A man who burned a cross to intimidate his Black neighbors pleads guilty to hate crime
JACKSON, Miss. — A Mississippi man who burned a cross in his front yard to intimidate his Black neighbors pleaded guilty to a hate crime in federal court, the Justice Department announced Friday.
Axel Cox, 24, of Gulfport, was charged with violating the Fair Housing Act over the December 2020 incident, according to court records.
The Justice Department said Cox gathered supplies from his home, put together a wooden cross in his front yard and propped it up so his Black neighbors could see it. He then doused it with motor oil and lit it on fire. He also addressed the family with racially derogatory language, records say.
A grand jury indicted him in September. Cox's attorney, Jim Davis, filed a notice of intent for him to plead guilty to the cross burning on Nov. 22, 2022. Davis did not immediately respond to a request for comment Thursday.
The Ku Klux Klan and other white supremacist groups have long practiced cross burnings to intimidate Black and Jewish people.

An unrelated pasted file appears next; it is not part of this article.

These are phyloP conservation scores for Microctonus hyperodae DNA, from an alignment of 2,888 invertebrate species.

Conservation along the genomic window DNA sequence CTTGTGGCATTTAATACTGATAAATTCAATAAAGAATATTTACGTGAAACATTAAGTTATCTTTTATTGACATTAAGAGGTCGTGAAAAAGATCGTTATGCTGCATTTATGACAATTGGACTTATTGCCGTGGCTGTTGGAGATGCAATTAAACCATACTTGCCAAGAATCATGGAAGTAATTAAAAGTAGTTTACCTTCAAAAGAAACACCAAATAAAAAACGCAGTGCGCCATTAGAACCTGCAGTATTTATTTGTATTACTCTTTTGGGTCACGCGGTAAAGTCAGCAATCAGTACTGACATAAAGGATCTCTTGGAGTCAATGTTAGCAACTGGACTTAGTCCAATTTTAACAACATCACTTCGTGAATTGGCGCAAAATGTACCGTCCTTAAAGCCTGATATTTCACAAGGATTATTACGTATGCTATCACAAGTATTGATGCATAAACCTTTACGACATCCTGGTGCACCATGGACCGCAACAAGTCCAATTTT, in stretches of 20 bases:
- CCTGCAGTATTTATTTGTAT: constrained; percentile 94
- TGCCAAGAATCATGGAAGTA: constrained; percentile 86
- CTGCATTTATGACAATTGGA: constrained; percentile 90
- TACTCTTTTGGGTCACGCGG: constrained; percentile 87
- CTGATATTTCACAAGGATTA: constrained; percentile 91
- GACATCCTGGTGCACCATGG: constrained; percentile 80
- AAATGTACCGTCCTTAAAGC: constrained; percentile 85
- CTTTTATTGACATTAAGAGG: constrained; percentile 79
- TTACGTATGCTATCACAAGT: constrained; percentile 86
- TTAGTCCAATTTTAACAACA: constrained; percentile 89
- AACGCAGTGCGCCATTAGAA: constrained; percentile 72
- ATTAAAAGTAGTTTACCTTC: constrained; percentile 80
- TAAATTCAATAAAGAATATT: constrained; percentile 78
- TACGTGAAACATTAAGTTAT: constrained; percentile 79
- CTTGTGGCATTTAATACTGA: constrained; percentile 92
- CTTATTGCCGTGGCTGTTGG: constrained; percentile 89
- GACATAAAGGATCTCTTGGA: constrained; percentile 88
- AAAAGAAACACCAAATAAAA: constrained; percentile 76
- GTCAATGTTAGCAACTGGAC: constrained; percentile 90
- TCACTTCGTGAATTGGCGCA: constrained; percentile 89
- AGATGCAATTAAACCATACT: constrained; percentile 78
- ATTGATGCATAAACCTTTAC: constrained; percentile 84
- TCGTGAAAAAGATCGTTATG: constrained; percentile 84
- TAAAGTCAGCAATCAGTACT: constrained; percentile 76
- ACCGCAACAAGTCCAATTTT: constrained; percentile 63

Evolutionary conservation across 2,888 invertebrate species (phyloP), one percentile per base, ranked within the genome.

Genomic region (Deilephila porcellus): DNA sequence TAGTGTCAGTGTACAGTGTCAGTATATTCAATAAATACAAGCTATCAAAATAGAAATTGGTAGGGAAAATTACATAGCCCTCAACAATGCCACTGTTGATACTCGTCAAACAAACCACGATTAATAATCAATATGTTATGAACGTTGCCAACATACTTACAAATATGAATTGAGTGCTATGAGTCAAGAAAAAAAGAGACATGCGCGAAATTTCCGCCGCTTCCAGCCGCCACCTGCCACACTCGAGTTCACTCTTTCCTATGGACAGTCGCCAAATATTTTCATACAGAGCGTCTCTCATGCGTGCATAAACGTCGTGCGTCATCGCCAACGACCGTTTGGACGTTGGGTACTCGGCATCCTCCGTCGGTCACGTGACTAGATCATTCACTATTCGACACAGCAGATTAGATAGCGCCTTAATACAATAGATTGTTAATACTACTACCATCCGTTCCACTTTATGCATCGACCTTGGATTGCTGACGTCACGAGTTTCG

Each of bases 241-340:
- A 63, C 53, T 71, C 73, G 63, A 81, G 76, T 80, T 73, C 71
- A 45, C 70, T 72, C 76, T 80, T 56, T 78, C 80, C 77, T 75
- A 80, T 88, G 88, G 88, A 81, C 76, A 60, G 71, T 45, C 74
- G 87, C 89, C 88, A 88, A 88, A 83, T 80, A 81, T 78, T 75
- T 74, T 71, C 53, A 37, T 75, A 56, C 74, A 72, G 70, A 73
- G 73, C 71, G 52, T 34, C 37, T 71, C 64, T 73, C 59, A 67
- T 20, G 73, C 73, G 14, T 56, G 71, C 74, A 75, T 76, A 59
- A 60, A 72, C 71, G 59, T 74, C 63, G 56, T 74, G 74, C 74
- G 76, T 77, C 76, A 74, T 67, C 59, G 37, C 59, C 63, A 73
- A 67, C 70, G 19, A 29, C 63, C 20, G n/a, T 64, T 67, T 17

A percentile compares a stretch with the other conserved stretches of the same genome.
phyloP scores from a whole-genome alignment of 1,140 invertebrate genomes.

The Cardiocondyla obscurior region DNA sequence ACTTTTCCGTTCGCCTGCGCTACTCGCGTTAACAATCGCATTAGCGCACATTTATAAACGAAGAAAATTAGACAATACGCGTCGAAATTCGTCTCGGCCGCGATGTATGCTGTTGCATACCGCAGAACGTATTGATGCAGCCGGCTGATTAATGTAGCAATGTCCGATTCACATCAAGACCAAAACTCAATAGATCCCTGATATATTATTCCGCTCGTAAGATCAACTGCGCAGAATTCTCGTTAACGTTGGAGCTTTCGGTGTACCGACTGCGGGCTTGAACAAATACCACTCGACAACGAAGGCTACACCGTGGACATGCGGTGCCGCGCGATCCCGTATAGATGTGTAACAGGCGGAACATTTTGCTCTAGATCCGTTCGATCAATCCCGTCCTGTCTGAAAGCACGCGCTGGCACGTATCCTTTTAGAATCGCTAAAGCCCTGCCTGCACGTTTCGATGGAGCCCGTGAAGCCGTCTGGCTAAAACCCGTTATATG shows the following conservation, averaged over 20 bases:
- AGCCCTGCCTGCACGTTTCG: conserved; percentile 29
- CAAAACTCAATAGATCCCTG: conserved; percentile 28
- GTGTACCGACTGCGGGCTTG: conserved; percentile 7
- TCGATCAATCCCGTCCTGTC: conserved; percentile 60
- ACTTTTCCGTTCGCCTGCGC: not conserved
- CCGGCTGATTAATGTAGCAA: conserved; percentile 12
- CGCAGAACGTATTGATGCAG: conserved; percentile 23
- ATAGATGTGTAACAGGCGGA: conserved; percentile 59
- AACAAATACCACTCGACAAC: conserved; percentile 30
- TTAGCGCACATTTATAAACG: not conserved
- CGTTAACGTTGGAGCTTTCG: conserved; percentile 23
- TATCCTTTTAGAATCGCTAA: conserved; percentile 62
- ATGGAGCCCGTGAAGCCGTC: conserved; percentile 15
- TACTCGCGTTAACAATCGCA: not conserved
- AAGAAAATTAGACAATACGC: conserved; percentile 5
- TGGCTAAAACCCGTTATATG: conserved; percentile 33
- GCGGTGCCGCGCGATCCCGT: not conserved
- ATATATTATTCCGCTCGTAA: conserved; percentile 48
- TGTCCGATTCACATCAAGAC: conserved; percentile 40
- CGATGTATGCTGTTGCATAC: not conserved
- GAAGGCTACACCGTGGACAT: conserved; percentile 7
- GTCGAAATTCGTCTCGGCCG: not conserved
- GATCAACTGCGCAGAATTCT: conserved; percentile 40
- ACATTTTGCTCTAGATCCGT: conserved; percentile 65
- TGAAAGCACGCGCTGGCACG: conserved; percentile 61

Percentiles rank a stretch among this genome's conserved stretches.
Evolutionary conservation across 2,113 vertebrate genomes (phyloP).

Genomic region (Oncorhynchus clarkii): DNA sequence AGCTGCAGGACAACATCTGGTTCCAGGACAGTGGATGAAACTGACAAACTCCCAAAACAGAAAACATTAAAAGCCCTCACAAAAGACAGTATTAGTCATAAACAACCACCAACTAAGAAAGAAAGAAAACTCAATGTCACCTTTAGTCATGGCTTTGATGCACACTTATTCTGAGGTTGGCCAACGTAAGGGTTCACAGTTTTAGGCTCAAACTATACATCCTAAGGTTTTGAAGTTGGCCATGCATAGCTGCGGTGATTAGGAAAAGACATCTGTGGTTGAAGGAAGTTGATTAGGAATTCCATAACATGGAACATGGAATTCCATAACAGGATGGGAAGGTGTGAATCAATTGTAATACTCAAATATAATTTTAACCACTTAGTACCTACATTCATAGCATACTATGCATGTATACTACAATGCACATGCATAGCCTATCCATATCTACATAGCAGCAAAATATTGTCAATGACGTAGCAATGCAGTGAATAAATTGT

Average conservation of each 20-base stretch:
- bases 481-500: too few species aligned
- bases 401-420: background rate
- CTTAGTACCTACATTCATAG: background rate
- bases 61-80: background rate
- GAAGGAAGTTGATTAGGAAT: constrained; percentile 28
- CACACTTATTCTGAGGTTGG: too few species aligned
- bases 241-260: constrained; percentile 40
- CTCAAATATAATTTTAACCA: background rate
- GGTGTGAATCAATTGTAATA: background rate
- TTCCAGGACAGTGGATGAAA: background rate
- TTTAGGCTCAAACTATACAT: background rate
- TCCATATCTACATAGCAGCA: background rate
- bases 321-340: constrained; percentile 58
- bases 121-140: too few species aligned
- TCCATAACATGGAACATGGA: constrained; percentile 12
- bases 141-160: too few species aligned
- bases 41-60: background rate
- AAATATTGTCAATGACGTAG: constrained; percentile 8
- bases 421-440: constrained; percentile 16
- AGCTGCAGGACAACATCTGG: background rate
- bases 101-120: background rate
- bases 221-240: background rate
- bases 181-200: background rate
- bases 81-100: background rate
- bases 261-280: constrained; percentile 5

"Burning a cross invokes the long and painful history, particularly in Mississippi, of intimidation and impending physical violence against Black people," said Kristen Clarke, assistant attorney general of the Justice Department's Civil Rights Division. "The Department of Justice will continue to prosecute those who use racially motivated violence to drive people away from their homes or communities."
A sentencing hearing is scheduled for March 9. Cox faces a maximum of 10 years in prison, a fine of up to $250,000 or both, according to the Justice Department
The Gulfport Police Department and the FBI Jackson Field Office investigated the case.
Copyright 2022 NPR. To see more, visit https://www.npr.org.